When the road was an accomplished fact Colonel and Mrs. Shepherd caused to be built on the lawn a stone monument dedicated to their friend, in appreciation of his service. The monument, whose inscriptions have become illegible, is in plain sight from the Cumberland Road, or, as it came to be called, the National Road, just before it makes a sharp turn to cross the sturdy stone bridge over Little Wheeling Creek. Possibly this was one of the bridges Colonel Shepherd constructed. At any rate he was a contractor for a section of the road, and several bridges were erected by him.
Along the Cumberland Road, which was the great highway between the East and the West, travelled home seekers outward bound and business men and politicians to whom Washington beckoned irresistibly. Among the regular travellers at this and later periods were Andrew Jackson, William Henry Harrison, General Houston, James K. Polk, and others who made it a point never to pass the Shepherd Mansion without stopping. One of the early politicians who frequented the house, attracted there by Mrs. Shepherd, said: ” She had a powerful intellect in her younger days. Many of our caucuses were held in her drawing-room. She could keep a secret better than most women, but her love of sarcasm and intrigue kept her from being very effective.”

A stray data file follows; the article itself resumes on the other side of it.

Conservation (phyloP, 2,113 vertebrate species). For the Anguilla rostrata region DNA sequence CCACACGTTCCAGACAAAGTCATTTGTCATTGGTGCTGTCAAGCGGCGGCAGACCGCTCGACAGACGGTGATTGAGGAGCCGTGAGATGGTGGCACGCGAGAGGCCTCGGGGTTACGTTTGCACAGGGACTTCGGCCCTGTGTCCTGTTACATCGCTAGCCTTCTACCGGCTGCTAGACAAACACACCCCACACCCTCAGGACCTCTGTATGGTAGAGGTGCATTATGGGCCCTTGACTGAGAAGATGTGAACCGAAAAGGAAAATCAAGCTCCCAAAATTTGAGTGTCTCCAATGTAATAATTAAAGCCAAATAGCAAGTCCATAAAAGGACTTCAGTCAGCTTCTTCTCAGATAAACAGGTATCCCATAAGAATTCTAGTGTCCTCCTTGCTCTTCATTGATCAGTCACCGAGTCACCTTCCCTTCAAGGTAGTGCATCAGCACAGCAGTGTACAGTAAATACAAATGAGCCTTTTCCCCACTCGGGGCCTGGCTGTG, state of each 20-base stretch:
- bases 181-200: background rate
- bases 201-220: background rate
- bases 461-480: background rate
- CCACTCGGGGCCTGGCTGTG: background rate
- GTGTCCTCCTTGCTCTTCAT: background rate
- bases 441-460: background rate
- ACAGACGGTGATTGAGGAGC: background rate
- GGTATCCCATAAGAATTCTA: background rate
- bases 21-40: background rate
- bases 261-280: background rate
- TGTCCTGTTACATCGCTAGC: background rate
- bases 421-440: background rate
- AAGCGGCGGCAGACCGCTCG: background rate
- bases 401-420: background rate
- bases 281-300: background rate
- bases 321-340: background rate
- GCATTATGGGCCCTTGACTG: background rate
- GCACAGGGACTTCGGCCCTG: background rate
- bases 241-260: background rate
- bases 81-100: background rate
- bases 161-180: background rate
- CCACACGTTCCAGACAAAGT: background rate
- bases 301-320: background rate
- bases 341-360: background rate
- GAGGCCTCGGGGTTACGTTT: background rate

Mrs. Shepherd, in fun, had criticisms to offer of some of her visitors. Once she spoke of Burton, Clay, and Webster as ” those young men, promising, but crude, crude.”